Sooner than expected, the last major U.S. producer of the chemical that killed thousands in Bhopal, India, 26 years ago and was nearly released in a 2008 explosion in West Virginia is ceasing production of the compound.
An announcement Friday by Bayer CropScience, whose plant in Institute, West Virginia, stores 200,000 pounds of methyl isocyante (MIC), coincided with the start of a court hearing in a lawsuit by residents seeking to stop the company from restarting the unit that produces MIC.
The company, a subsidiary of German conglomerate Bayer AG, said in a news release that it will decommission the MIC unit. “The company will move forward immediately with decommissioning of the reconfigured MIC and associated production units,” the company said.
Bayer CropScience said it was planning to start the MIC unit and begin transitional production of the compound, sold in an insecticide known as Temik, but “uncertainty over delays has led the company to the conclusion that a restart of production can no longer be expected in time for the 2011 growing season.”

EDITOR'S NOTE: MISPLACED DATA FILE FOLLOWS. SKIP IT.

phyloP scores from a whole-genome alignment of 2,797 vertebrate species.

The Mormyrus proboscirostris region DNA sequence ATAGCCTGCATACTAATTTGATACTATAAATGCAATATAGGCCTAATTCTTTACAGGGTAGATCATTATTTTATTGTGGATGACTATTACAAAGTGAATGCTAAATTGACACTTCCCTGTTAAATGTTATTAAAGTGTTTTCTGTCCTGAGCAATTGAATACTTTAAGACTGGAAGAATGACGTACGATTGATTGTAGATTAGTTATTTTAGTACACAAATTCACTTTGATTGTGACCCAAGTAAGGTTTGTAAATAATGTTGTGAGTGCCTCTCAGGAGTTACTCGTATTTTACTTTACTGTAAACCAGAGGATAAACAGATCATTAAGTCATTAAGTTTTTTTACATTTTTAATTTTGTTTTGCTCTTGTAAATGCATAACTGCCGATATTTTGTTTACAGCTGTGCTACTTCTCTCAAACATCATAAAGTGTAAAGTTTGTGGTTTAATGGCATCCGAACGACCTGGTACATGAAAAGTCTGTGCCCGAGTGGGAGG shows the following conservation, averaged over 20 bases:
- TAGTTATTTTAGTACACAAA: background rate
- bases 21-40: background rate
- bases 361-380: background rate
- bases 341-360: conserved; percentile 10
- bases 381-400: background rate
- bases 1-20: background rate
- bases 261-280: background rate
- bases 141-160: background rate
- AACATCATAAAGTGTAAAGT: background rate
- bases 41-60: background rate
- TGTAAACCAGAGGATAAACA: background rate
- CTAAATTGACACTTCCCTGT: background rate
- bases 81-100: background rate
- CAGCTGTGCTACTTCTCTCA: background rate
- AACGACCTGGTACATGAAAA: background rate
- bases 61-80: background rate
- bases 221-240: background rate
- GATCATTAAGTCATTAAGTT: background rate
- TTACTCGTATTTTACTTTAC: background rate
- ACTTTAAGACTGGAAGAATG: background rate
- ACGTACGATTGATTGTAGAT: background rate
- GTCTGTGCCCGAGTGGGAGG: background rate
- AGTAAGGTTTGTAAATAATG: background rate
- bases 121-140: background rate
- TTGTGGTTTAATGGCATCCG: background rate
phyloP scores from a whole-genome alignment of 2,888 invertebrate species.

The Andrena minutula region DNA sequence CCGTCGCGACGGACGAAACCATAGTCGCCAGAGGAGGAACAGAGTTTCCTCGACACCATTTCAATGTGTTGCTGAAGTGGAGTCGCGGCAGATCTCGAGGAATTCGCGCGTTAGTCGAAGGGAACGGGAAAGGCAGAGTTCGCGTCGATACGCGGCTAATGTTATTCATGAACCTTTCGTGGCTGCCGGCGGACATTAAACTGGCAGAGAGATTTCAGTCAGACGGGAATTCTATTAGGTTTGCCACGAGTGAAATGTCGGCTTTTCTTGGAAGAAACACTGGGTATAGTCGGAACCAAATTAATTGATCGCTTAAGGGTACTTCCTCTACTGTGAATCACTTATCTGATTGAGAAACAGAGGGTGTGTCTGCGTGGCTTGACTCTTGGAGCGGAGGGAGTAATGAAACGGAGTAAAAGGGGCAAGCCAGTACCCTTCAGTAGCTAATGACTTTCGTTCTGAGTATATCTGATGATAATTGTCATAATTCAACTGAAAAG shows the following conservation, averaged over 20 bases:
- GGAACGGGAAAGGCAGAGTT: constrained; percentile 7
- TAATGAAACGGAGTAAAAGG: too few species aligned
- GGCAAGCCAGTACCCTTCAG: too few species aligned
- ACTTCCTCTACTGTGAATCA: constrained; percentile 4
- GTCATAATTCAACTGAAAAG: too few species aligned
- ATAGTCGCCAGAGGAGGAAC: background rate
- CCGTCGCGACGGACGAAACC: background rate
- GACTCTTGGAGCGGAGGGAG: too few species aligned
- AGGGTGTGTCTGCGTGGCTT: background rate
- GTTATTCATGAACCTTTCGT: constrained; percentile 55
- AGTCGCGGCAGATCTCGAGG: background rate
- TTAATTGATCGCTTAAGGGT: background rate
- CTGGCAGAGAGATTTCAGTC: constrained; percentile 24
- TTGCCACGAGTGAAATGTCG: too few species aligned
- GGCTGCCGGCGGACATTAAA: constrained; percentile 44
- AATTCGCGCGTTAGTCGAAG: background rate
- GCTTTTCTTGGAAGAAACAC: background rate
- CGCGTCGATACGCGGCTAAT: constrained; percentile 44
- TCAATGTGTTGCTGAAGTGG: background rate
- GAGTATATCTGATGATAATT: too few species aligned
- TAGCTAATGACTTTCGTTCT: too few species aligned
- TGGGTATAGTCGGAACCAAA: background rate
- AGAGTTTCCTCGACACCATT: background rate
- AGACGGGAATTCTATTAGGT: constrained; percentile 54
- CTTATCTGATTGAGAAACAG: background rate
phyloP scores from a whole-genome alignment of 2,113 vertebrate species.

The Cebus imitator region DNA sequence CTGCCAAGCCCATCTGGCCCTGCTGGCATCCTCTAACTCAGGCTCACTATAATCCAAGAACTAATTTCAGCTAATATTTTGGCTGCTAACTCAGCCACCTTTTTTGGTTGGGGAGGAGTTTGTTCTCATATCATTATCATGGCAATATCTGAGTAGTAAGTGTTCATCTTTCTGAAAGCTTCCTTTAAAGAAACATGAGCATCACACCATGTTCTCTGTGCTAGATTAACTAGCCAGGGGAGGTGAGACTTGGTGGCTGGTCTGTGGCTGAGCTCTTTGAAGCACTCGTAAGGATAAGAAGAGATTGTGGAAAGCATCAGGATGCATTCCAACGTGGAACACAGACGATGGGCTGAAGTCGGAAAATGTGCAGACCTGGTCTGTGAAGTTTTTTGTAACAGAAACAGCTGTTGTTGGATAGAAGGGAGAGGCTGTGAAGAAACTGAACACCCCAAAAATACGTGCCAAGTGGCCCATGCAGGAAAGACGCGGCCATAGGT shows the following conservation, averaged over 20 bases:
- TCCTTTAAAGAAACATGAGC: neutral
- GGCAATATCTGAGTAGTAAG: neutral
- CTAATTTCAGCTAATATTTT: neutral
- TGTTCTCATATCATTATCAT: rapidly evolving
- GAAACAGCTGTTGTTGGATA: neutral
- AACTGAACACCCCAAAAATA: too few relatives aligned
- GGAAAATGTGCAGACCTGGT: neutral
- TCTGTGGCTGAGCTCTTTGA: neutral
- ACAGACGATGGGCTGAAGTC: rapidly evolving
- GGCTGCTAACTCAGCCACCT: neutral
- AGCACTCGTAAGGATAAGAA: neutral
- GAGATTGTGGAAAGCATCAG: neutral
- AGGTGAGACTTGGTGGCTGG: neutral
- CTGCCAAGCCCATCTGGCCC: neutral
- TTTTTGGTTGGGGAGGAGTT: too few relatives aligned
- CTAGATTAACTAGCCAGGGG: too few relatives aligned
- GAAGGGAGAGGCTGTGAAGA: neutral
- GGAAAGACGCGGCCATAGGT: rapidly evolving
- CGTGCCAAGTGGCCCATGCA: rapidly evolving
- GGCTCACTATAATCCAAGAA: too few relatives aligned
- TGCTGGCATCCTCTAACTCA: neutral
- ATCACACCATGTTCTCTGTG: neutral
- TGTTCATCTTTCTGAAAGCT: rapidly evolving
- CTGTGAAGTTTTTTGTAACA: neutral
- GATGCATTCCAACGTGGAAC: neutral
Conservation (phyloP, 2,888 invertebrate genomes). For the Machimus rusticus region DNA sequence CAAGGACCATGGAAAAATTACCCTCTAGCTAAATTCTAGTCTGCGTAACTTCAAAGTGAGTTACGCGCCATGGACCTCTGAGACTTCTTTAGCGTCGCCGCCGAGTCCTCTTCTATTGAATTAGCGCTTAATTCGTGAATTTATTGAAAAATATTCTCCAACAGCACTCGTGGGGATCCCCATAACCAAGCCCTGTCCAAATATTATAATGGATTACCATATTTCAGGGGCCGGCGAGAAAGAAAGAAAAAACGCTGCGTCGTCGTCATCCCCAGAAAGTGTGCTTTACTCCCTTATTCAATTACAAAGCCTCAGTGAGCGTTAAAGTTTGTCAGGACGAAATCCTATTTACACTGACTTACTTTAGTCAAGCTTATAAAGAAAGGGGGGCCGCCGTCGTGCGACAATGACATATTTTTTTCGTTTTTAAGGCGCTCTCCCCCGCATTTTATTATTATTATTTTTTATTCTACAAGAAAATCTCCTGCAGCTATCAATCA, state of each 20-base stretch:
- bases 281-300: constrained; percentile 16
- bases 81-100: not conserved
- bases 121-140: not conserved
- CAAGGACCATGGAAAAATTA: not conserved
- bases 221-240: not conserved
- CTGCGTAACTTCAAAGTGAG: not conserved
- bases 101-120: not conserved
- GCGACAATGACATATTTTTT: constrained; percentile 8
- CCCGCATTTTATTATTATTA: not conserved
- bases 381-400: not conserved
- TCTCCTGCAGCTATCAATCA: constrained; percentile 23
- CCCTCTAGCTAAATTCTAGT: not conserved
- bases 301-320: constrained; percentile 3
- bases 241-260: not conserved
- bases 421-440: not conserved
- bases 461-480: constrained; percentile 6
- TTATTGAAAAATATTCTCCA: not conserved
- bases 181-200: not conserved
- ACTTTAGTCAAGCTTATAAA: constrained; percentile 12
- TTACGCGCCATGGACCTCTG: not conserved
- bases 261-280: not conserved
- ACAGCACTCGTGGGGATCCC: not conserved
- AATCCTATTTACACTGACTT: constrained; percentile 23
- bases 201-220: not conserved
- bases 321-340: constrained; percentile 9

This was a very difficult decision, particularly as our employees did everything possible to ensure the operational safety of our newly-constructed MIC unit during the remaining production period, said Achim Noack, a member of Bayer CropScience’s managing board. Our business case was based on our ability to supply the market needs beginning in 2011, and with the recent delays, that plan is no longer economically viable.
Following a 2010 agreement with the U.S. Environmental Protection Agency, Bayer CropScience agreed to phase-out Temik by 2012.
Bayer said it already had reduced risks of an accident. The blast killed two workers, and flying metal came perilously close to breaching an MIC storage tank, board officials said.
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